How does Meredith work? I make decisions from my body which means I move very fast, since the body moves faster than the mind.

When I am painting it comes from my spleen, how does my spleen feel – maybe a touch of purple. When I write poetry it comes from my spleen. When I code it comes from my spleen. If it comes from my mind, if any of it comes from my mind it is garbage.

This is just my process.

If something feels right in my body then I do it. I cannot always explain it. I think of myself as a massive neural net of all my organs and my hormones and my dendrites and all that biology. I read a book, practice tai chi, watch a movie, play with my kids, whatever I do – it all is processed and digested in my body. Then the outcome is the decision of the body – like use the word willow in this poem. What is the causal line from the input to the output? I have no idea! Can we even do that? Does causality work that way? This is the question with AI neural nets as well. How can we understand the architecture of the net.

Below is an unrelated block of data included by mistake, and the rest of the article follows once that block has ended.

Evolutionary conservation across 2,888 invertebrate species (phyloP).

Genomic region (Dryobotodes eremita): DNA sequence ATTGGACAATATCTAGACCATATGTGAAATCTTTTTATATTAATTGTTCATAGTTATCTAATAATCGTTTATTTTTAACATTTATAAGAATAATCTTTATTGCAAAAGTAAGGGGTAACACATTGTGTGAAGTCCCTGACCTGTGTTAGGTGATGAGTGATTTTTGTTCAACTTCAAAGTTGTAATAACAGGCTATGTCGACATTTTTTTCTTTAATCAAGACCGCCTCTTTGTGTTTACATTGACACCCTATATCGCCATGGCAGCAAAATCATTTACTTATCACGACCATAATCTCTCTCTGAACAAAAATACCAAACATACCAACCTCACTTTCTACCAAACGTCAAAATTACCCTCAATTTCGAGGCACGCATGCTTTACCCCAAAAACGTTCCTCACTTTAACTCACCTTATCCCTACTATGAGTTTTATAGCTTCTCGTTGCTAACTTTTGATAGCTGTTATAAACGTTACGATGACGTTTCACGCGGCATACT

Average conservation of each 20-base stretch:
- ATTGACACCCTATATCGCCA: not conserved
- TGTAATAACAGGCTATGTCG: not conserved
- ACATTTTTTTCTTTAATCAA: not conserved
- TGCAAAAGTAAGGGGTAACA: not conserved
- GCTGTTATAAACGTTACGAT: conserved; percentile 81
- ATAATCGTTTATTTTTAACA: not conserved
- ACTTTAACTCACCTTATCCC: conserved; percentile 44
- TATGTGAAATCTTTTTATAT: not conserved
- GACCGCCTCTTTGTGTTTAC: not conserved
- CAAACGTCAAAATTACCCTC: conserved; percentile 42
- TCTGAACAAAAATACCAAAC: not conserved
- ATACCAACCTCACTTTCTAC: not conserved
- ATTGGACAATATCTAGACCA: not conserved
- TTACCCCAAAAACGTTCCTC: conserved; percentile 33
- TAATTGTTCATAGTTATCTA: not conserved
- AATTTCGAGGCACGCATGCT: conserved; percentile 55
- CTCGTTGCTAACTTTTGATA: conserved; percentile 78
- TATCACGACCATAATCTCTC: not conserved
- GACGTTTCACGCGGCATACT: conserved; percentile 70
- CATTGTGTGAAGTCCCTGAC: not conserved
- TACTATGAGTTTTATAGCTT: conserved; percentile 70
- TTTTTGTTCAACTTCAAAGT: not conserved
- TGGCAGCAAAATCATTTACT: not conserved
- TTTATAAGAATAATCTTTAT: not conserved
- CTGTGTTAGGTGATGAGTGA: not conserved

I am not recommending this as a practice for you dear reader, unless you think it is your process or a process that works for you. Everyone needs to find their own process.

So I move fast. For many people this is disconcerting. For many people it brings up concerns, is what I am doing really thought out. But most of all for many people it does not make sense. Hell most of the time it does not make sense to me. But since I have started doing this, my life has fallen into place, my decisions feel good. Again this is my process, and the thing about the world today is everyone has to find their own process or system.

Lets call this a system not a process… because a system works in a particular way this is how my system works. I mean I do have a website systempoetics.com. I am experimenting with a concept – systeming or system in g (I have a domain). This was a happy accident since I was looking for systeming.

The G string on a 6 string guitar, of all the strings, is the most difficult to keep in tune. There are all these hacks to keep this string in tune. Why is this the case? There are many reasons.. but this is the edge of the system or the poetics of the system (or as rudy rucker would say the gnarl). The G note! So system in g… this is the beginning of something.